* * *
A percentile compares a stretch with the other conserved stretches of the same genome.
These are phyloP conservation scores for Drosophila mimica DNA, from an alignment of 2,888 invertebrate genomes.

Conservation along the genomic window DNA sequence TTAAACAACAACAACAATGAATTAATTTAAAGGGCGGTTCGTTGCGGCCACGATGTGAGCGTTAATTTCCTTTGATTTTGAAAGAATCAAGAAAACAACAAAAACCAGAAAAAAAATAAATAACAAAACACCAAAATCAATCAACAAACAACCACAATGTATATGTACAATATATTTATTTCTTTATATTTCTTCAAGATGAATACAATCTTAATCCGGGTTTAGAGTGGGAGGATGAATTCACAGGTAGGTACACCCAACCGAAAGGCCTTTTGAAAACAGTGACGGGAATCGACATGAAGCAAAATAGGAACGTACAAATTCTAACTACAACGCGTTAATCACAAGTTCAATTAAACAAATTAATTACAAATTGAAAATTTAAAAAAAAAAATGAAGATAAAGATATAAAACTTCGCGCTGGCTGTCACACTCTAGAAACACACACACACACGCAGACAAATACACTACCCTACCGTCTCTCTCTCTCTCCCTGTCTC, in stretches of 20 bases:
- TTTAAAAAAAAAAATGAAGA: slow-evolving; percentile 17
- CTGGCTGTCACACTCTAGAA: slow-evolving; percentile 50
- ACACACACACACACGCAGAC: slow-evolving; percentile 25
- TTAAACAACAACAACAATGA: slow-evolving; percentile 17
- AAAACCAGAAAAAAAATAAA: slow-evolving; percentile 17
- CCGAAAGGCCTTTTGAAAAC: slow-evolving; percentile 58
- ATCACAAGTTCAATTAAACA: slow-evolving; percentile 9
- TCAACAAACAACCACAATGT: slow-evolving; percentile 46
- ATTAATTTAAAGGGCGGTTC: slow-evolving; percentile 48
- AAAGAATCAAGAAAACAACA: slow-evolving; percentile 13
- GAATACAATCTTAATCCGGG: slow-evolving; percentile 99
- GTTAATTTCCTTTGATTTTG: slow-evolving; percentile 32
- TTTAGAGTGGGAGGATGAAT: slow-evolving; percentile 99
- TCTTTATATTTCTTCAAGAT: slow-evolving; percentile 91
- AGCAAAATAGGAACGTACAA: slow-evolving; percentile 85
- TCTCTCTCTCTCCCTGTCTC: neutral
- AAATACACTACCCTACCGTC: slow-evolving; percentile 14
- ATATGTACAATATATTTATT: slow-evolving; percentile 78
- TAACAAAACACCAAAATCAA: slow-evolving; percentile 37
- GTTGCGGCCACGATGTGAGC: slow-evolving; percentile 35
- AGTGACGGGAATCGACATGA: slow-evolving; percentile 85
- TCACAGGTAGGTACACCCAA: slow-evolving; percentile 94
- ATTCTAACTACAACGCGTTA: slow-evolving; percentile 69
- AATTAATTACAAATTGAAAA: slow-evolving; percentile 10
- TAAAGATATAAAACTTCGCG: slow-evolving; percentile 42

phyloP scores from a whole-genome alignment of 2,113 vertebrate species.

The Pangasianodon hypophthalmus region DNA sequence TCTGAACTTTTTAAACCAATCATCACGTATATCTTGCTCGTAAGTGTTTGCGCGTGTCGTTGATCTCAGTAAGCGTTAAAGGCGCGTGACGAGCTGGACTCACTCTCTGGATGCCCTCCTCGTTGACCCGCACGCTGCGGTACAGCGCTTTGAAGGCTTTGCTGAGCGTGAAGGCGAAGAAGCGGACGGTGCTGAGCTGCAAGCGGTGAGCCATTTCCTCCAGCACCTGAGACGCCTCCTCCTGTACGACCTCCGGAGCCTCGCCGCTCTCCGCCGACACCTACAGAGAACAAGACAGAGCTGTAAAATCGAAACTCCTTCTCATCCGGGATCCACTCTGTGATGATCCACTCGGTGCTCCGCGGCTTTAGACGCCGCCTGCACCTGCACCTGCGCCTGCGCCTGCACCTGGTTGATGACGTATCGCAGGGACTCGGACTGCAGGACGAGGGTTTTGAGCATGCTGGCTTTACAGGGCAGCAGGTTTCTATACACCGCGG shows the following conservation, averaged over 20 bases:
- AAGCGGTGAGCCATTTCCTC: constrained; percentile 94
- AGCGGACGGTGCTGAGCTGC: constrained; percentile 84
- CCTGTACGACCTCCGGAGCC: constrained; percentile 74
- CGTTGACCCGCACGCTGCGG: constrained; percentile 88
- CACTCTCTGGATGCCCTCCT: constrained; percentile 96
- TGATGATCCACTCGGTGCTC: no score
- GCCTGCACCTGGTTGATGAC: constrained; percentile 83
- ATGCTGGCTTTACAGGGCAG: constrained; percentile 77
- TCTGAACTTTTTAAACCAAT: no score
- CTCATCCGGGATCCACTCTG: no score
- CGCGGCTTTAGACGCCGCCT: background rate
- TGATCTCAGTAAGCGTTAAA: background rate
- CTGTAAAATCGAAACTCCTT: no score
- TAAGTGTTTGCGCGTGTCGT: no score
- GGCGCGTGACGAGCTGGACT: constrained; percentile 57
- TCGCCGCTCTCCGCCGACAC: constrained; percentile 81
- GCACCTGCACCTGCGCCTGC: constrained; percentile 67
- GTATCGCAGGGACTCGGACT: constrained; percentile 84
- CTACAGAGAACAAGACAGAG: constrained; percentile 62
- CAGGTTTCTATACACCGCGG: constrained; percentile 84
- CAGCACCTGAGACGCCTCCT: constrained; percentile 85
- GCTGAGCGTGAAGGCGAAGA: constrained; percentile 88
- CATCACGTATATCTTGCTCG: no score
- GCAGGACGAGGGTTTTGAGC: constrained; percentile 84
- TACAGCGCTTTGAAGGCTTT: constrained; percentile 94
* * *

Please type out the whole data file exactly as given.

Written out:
A percentile compares a stretch with the other conserved stretches of the same genome.
These are phyloP conservation scores for Drosophila mimica DNA, from an alignment of 2,888 invertebrate genomes.

Conservation along the genomic window DNA sequence TTAAACAACAACAACAATGAATTAATTTAAAGGGCGGTTCGTTGCGGCCACGATGTGAGCGTTAATTTCCTTTGATTTTGAAAGAATCAAGAAAACAACAAAAACCAGAAAAAAAATAAATAACAAAACACCAAAATCAATCAACAAACAACCACAATGTATATGTACAATATATTTATTTCTTTATATTTCTTCAAGATGAATACAATCTTAATCCGGGTTTAGAGTGGGAGGATGAATTCACAGGTAGGTACACCCAACCGAAAGGCCTTTTGAAAACAGTGACGGGAATCGACATGAAGCAAAATAGGAACGTACAAATTCTAACTACAACGCGTTAATCACAAGTTCAATTAAACAAATTAATTACAAATTGAAAATTTAAAAAAAAAAATGAAGATAAAGATATAAAACTTCGCGCTGGCTGTCACACTCTAGAAACACACACACACACGCAGACAAATACACTACCCTACCGTCTCTCTCTCTCTCCCTGTCTC, in stretches of 20 bases:
- TTTAAAAAAAAAAATGAAGA: slow-evolving; percentile 17
- CTGGCTGTCACACTCTAGAA: slow-evolving; percentile 50
- ACACACACACACACGCAGAC: slow-evolving; percentile 25
- TTAAACAACAACAACAATGA: slow-evolving; percentile 17
- AAAACCAGAAAAAAAATAAA: slow-evolving; percentile 17
- CCGAAAGGCCTTTTGAAAAC: slow-evolving; percentile 58
- ATCACAAGTTCAATTAAACA: slow-evolving; percentile 9
- TCAACAAACAACCACAATGT: slow-evolving; percentile 46
- ATTAATTTAAAGGGCGGTTC: slow-evolving; percentile 48
- AAAGAATCAAGAAAACAACA: slow-evolving; percentile 13
- GAATACAATCTTAATCCGGG: slow-evolving; percentile 99
- GTTAATTTCCTTTGATTTTG: slow-evolving; percentile 32
- TTTAGAGTGGGAGGATGAAT: slow-evolving; percentile 99
- TCTTTATATTTCTTCAAGAT: slow-evolving; percentile 91
- AGCAAAATAGGAACGTACAA: slow-evolving; percentile 85
- TCTCTCTCTCTCCCTGTCTC: neutral
- AAATACACTACCCTACCGTC: slow-evolving; percentile 14
- ATATGTACAATATATTTATT: slow-evolving; percentile 78
- TAACAAAACACCAAAATCAA: slow-evolving; percentile 37
- GTTGCGGCCACGATGTGAGC: slow-evolving; percentile 35
- AGTGACGGGAATCGACATGA: slow-evolving; percentile 85
- TCACAGGTAGGTACACCCAA: slow-evolving; percentile 94
- ATTCTAACTACAACGCGTTA: slow-evolving; percentile 69
- AATTAATTACAAATTGAAAA: slow-evolving; percentile 10
- TAAAGATATAAAACTTCGCG: slow-evolving; percentile 42

phyloP scores from a whole-genome alignment of 2,113 vertebrate species.

The Pangasianodon hypophthalmus region DNA sequence TCTGAACTTTTTAAACCAATCATCACGTATATCTTGCTCGTAAGTGTTTGCGCGTGTCGTTGATCTCAGTAAGCGTTAAAGGCGCGTGACGAGCTGGACTCACTCTCTGGATGCCCTCCTCGTTGACCCGCACGCTGCGGTACAGCGCTTTGAAGGCTTTGCTGAGCGTGAAGGCGAAGAAGCGGACGGTGCTGAGCTGCAAGCGGTGAGCCATTTCCTCCAGCACCTGAGACGCCTCCTCCTGTACGACCTCCGGAGCCTCGCCGCTCTCCGCCGACACCTACAGAGAACAAGACAGAGCTGTAAAATCGAAACTCCTTCTCATCCGGGATCCACTCTGTGATGATCCACTCGGTGCTCCGCGGCTTTAGACGCCGCCTGCACCTGCACCTGCGCCTGCGCCTGCACCTGGTTGATGACGTATCGCAGGGACTCGGACTGCAGGACGAGGGTTTTGAGCATGCTGGCTTTACAGGGCAGCAGGTTTCTATACACCGCGG shows the following conservation, averaged over 20 bases:
- AAGCGGTGAGCCATTTCCTC: constrained; percentile 94
- AGCGGACGGTGCTGAGCTGC: constrained; percentile 84
- CCTGTACGACCTCCGGAGCC: constrained; percentile 74
- CGTTGACCCGCACGCTGCGG: constrained; percentile 88
- CACTCTCTGGATGCCCTCCT: constrained; percentile 96
- TGATGATCCACTCGGTGCTC: no score
- GCCTGCACCTGGTTGATGAC: constrained; percentile 83
- ATGCTGGCTTTACAGGGCAG: constrained; percentile 77
- TCTGAACTTTTTAAACCAAT: no score
- CTCATCCGGGATCCACTCTG: no score
- CGCGGCTTTAGACGCCGCCT: background rate
- TGATCTCAGTAAGCGTTAAA: background rate
- CTGTAAAATCGAAACTCCTT: no score
- TAAGTGTTTGCGCGTGTCGT: no score
- GGCGCGTGACGAGCTGGACT: constrained; percentile 57
- TCGCCGCTCTCCGCCGACAC: constrained; percentile 81
- GCACCTGCACCTGCGCCTGC: constrained; percentile 67
- GTATCGCAGGGACTCGGACT: constrained; percentile 84
- CTACAGAGAACAAGACAGAG: constrained; percentile 62
- CAGGTTTCTATACACCGCGG: constrained; percentile 84
- CAGCACCTGAGACGCCTCCT: constrained; percentile 85
- GCTGAGCGTGAAGGCGAAGA: constrained; percentile 88
- CATCACGTATATCTTGCTCG: no score
- GCAGGACGAGGGTTTTGAGC: constrained; percentile 84
- TACAGCGCTTTGAAGGCTTT: constrained; percentile 94